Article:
With a USB-C dongle on one end, and a 3.5mm audio port on the other, the THX Onyx acts as a middleman between your headphones to your PC, Mac, or Android phone, and hopefully improving the sound of your music, films, and games in the process.
That 3.5mm jack will also work for your desktop speakers, while an included USB-C to USB-A adapter means you can still use the THX Onyx if your laptop doesn't have the former. If you're an iPhone user, you would need to buy the Apple Lightning to USB Camera Adapter to use the mini portable DAC.
THX says that the Onyx is the first portable DAC to feature the company's AAA-78 amplifier technology, which it claims gives the device the same power as a desktop THX AAA amplifier, but in a far smaller package.
According to the company, this "nulls conventional distortion mechanisms to reduce harmonic, intermodulation, and crossover distortion by up to 40dB, resulting in a realistic and fatigue-free listening experience", and makes the THX Onyx "up to five times more powerful than other portable USB DAC/Amps".
Inside the Onyx is an ESS ES9281PRO DAC chip and a Master Quality Authenticated (MQA) renderer to "reproduce the sound of master recordings" and playing MQA-encoded Tidal Masters.
Small yet mighty
In spite of all that impressive audio tech, the THX Onyx is very small indeed, and its slim build means you should hardly notice it when you're using it on the move. The USB-C dongle is even magnetic, so you can loop it back around and attach it to the main body of the DAC when not in use, and use it to secure your headphones' cable.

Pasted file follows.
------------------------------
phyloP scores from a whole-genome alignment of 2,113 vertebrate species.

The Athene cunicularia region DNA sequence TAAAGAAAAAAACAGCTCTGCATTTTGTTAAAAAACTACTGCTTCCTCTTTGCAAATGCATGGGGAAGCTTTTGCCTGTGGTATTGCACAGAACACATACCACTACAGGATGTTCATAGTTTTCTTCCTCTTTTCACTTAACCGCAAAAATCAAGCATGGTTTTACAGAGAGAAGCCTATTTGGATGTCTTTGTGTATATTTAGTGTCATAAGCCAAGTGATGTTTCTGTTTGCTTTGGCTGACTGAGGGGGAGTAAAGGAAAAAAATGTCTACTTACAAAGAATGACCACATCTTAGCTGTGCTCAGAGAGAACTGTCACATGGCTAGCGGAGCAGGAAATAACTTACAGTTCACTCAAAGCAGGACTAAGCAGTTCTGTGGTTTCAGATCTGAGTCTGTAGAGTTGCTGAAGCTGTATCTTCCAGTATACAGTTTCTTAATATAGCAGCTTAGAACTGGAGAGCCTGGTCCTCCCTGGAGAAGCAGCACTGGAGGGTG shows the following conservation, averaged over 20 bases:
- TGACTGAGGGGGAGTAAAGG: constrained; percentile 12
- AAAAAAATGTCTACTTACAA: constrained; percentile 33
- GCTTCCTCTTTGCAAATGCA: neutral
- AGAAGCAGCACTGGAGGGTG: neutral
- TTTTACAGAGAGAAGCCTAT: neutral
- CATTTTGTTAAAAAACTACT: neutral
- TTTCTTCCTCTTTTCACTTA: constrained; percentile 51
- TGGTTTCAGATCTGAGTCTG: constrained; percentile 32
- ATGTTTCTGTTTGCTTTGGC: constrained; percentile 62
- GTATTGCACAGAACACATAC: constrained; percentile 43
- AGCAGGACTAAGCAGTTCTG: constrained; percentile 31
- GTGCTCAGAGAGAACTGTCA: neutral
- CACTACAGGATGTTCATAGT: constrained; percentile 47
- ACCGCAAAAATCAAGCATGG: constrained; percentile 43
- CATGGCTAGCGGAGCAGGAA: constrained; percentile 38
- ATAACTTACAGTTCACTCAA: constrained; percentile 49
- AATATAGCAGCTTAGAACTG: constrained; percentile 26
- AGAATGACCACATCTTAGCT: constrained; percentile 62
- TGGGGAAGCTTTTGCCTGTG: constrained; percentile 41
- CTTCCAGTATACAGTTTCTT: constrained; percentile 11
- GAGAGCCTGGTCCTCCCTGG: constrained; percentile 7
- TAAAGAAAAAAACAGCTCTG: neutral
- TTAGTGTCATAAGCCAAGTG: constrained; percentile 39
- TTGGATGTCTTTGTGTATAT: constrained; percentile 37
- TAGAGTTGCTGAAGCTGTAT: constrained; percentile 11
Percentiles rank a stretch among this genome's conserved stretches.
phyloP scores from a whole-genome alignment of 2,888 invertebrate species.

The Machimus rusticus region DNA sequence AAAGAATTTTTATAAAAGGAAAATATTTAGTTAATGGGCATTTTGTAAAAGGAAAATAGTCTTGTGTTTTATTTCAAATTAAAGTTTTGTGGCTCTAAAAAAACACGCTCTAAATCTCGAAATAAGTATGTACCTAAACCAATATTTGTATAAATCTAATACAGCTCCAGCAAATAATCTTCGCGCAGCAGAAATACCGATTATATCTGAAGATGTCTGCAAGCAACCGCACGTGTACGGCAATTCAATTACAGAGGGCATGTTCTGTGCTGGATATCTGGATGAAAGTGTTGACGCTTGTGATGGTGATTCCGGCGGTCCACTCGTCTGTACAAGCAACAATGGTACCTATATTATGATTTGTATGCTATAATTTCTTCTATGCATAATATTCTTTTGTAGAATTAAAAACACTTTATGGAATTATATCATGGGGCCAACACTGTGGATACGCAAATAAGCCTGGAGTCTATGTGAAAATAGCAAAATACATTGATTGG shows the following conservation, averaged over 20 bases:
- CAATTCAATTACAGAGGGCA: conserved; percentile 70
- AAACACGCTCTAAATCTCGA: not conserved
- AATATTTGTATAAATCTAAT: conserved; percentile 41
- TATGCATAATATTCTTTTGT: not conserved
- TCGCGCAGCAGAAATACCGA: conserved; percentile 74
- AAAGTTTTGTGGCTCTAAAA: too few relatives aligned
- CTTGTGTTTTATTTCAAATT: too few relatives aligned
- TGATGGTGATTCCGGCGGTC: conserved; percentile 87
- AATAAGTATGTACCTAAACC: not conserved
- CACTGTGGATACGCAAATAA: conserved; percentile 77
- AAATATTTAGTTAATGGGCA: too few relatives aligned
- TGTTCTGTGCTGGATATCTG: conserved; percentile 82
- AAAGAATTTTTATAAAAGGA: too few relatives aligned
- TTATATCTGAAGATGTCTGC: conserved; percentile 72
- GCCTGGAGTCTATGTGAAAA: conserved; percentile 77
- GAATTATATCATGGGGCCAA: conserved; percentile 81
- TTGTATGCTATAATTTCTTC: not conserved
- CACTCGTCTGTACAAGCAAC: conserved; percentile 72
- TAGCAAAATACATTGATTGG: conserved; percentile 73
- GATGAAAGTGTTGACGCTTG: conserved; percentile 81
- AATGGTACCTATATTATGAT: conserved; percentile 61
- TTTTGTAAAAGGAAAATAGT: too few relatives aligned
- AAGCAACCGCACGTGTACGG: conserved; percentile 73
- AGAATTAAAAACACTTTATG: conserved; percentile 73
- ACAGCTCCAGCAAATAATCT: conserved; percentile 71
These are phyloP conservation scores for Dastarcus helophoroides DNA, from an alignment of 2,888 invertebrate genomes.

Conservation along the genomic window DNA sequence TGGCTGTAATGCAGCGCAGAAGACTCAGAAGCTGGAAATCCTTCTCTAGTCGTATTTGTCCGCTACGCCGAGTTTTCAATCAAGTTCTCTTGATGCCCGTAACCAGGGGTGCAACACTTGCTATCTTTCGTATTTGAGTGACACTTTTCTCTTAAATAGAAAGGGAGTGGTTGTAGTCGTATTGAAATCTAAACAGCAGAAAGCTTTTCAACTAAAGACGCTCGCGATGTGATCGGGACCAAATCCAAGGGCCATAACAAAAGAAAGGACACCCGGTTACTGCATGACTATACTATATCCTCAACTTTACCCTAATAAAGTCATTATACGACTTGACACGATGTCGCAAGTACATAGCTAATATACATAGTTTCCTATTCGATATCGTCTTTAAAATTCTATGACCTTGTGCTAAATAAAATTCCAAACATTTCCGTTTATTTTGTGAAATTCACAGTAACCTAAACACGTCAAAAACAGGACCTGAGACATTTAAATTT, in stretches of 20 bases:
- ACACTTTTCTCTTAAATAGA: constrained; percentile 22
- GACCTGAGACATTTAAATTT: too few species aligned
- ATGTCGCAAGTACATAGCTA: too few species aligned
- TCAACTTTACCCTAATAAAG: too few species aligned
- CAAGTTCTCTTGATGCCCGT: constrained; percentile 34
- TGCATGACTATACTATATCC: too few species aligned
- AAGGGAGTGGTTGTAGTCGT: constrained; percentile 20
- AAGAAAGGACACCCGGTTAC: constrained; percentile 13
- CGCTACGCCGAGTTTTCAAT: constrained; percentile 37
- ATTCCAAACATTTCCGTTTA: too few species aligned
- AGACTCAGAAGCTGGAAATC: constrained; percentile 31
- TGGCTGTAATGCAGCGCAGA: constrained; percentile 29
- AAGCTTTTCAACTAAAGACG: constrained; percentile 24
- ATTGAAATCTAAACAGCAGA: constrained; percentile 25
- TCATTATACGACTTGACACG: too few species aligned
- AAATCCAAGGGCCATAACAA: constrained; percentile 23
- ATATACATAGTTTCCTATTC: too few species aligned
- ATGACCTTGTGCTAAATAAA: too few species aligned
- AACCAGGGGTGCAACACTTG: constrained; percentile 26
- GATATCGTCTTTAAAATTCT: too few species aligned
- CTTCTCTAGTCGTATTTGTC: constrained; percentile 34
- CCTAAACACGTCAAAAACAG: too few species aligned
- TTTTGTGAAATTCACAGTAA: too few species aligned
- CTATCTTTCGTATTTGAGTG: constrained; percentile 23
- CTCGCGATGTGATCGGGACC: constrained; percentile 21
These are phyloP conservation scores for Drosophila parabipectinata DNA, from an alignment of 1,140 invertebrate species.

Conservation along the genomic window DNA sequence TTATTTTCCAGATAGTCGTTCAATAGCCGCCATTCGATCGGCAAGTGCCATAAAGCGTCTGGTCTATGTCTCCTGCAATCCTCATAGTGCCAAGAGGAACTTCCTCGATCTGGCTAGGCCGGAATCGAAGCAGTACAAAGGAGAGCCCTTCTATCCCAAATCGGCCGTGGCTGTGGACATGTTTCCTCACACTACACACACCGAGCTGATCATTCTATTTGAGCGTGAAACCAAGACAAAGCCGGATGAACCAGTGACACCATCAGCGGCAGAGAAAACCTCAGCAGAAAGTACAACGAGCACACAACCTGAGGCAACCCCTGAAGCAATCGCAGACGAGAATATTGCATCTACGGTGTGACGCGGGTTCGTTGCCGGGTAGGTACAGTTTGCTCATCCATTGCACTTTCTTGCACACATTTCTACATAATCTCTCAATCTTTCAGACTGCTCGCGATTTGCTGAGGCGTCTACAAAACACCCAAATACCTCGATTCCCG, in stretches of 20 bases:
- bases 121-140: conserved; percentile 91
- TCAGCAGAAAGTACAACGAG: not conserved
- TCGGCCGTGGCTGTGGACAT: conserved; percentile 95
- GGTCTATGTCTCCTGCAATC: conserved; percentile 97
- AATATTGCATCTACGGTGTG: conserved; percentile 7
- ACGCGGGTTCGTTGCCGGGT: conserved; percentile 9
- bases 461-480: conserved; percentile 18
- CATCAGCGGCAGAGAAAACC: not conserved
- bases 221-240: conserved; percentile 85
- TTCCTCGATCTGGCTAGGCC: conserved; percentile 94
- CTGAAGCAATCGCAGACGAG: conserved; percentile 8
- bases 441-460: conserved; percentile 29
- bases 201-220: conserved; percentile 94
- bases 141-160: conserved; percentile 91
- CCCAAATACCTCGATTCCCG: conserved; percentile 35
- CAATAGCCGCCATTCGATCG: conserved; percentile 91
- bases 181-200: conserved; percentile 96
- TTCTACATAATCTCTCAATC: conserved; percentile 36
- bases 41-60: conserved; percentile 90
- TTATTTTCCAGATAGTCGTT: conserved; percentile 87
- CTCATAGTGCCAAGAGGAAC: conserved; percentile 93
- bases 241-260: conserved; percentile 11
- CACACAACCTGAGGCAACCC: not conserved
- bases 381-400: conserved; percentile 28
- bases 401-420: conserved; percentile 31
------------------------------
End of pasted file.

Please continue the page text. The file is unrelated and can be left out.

Its all-metal body is furnished with LED lights that signify the quality of the music files being played through it, with blue signifying 44.1kHz or 48kHz PCM files, yellow indicating sample rates above that, red for DSD signals, and pink for MQA files.
So, how much will that cost you? Available in the US now, the THX Onyx is priced at $200, and while UK and Australian pricing is to be confirmed, that works out at around £145 / AU$260.
That's a fair amount pricier than the recently-announced Astell & Kern AK USB-C DUAL DAC Cable, which offers a similarly slimline design and Hi-Res Audio chops. Costing $149 / £109 (about AU$190), the Astell & Kern DAC allows you to connect your wired headphones to phones or devices without a 3.5mm audio port (like most modern smartphones, for example), as well as hopefully improving the sound of your music.
There's a catch, though: while the portable DAC works with Android smartphones, Windows 10 PCs, tablets, and MacOS computers, it won't work with your iPhone or iPad. According to the company, this is because a dual DAC cable requires more current to run than iOS devices export.
In the case of the THX Onyx, you'll just need an extra adapter for it to work with your iOS devices.